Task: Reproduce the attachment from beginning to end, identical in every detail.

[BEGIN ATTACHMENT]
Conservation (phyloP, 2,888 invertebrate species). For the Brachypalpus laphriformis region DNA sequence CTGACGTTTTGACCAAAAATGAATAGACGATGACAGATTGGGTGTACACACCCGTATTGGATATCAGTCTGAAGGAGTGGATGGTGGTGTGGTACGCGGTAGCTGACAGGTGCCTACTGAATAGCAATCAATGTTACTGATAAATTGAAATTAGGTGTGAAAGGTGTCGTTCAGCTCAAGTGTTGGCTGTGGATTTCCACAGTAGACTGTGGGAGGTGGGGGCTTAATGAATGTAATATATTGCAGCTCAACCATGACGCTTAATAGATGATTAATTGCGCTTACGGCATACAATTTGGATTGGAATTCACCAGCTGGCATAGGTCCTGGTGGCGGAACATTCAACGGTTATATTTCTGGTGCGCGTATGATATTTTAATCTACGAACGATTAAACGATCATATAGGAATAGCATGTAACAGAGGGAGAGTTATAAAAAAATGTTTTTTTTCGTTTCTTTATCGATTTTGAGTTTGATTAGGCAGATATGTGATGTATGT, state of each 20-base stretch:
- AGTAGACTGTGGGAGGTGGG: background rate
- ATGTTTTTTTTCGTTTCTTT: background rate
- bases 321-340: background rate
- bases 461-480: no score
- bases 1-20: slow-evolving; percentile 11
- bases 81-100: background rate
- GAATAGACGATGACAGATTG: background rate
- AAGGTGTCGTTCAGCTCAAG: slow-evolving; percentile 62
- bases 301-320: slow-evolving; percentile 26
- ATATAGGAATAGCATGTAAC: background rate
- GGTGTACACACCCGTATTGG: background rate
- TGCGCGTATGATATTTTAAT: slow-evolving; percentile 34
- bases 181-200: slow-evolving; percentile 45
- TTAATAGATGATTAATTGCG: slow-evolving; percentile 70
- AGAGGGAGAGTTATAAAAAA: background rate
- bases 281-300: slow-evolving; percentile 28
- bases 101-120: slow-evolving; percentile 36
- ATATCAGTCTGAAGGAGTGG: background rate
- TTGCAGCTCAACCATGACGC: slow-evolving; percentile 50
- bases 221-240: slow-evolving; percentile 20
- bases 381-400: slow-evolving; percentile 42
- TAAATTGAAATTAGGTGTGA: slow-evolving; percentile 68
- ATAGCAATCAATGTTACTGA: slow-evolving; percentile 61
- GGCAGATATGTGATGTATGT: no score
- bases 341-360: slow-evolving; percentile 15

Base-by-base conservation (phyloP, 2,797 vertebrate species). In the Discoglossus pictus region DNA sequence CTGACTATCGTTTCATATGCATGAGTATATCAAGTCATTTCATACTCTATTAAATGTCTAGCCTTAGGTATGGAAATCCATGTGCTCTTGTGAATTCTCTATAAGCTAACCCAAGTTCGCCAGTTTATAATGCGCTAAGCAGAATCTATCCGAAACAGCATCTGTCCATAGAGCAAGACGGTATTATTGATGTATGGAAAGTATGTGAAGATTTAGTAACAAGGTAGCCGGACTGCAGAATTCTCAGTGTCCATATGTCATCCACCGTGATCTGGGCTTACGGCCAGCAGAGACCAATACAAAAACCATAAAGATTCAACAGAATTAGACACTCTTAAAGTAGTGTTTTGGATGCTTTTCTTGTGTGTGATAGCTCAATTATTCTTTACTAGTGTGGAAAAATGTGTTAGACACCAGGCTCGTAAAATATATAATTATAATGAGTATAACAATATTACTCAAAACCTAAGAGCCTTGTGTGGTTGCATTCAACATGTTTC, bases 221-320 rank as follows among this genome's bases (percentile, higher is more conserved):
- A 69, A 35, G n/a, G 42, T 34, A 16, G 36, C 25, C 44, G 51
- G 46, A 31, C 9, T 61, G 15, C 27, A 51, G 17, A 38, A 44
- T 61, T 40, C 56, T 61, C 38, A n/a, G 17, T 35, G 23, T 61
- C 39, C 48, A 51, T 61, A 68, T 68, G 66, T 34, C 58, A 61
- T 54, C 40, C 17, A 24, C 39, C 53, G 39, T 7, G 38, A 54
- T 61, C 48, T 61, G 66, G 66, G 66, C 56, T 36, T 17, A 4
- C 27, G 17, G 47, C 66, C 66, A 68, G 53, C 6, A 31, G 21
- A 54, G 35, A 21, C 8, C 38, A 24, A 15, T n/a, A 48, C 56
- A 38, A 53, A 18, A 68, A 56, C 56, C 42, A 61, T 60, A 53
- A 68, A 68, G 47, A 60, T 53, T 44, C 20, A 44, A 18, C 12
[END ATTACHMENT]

Conservation (phyloP, 2,888 invertebrate species). For the Brachypalpus laphriformis region DNA sequence CTGACGTTTTGACCAAAAATGAATAGACGATGACAGATTGGGTGTACACACCCGTATTGGATATCAGTCTGAAGGAGTGGATGGTGGTGTGGTACGCGGTAGCTGACAGGTGCCTACTGAATAGCAATCAATGTTACTGATAAATTGAAATTAGGTGTGAAAGGTGTCGTTCAGCTCAAGTGTTGGCTGTGGATTTCCACAGTAGACTGTGGGAGGTGGGGGCTTAATGAATGTAATATATTGCAGCTCAACCATGACGCTTAATAGATGATTAATTGCGCTTACGGCATACAATTTGGATTGGAATTCACCAGCTGGCATAGGTCCTGGTGGCGGAACATTCAACGGTTATATTTCTGGTGCGCGTATGATATTTTAATCTACGAACGATTAAACGATCATATAGGAATAGCATGTAACAGAGGGAGAGTTATAAAAAAATGTTTTTTTTCGTTTCTTTATCGATTTTGAGTTTGATTAGGCAGATATGTGATGTATGT, state of each 20-base stretch:
- AGTAGACTGTGGGAGGTGGG: background rate
- ATGTTTTTTTTCGTTTCTTT: background rate
- bases 321-340: background rate
- bases 461-480: no score
- bases 1-20: slow-evolving; percentile 11
- bases 81-100: background rate
- GAATAGACGATGACAGATTG: background rate
- AAGGTGTCGTTCAGCTCAAG: slow-evolving; percentile 62
- bases 301-320: slow-evolving; percentile 26
- ATATAGGAATAGCATGTAAC: background rate
- GGTGTACACACCCGTATTGG: background rate
- TGCGCGTATGATATTTTAAT: slow-evolving; percentile 34
- bases 181-200: slow-evolving; percentile 45
- TTAATAGATGATTAATTGCG: slow-evolving; percentile 70
- AGAGGGAGAGTTATAAAAAA: background rate
- bases 281-300: slow-evolving; percentile 28
- bases 101-120: slow-evolving; percentile 36
- ATATCAGTCTGAAGGAGTGG: background rate
- TTGCAGCTCAACCATGACGC: slow-evolving; percentile 50
- bases 221-240: slow-evolving; percentile 20
- bases 381-400: slow-evolving; percentile 42
- TAAATTGAAATTAGGTGTGA: slow-evolving; percentile 68
- ATAGCAATCAATGTTACTGA: slow-evolving; percentile 61
- GGCAGATATGTGATGTATGT: no score
- bases 341-360: slow-evolving; percentile 15

Base-by-base conservation (phyloP, 2,797 vertebrate species). In the Discoglossus pictus region DNA sequence CTGACTATCGTTTCATATGCATGAGTATATCAAGTCATTTCATACTCTATTAAATGTCTAGCCTTAGGTATGGAAATCCATGTGCTCTTGTGAATTCTCTATAAGCTAACCCAAGTTCGCCAGTTTATAATGCGCTAAGCAGAATCTATCCGAAACAGCATCTGTCCATAGAGCAAGACGGTATTATTGATGTATGGAAAGTATGTGAAGATTTAGTAACAAGGTAGCCGGACTGCAGAATTCTCAGTGTCCATATGTCATCCACCGTGATCTGGGCTTACGGCCAGCAGAGACCAATACAAAAACCATAAAGATTCAACAGAATTAGACACTCTTAAAGTAGTGTTTTGGATGCTTTTCTTGTGTGTGATAGCTCAATTATTCTTTACTAGTGTGGAAAAATGTGTTAGACACCAGGCTCGTAAAATATATAATTATAATGAGTATAACAATATTACTCAAAACCTAAGAGCCTTGTGTGGTTGCATTCAACATGTTTC, bases 221-320 rank as follows among this genome's bases (percentile, higher is more conserved):
- A 69, A 35, G n/a, G 42, T 34, A 16, G 36, C 25, C 44, G 51
- G 46, A 31, C 9, T 61, G 15, C 27, A 51, G 17, A 38, A 44
- T 61, T 40, C 56, T 61, C 38, A n/a, G 17, T 35, G 23, T 61
- C 39, C 48, A 51, T 61, A 68, T 68, G 66, T 34, C 58, A 61
- T 54, C 40, C 17, A 24, C 39, C 53, G 39, T 7, G 38, A 54
- T 61, C 48, T 61, G 66, G 66, G 66, C 56, T 36, T 17, A 4
- C 27, G 17, G 47, C 66, C 66, A 68, G 53, C 6, A 31, G 21
- A 54, G 35, A 21, C 8, C 38, A 24, A 15, T n/a, A 48, C 56
- A 38, A 53, A 18, A 68, A 56, C 56, C 42, A 61, T 60, A 53
- A 68, A 68, G 47, A 60, T 53, T 44, C 20, A 44, A 18, C 12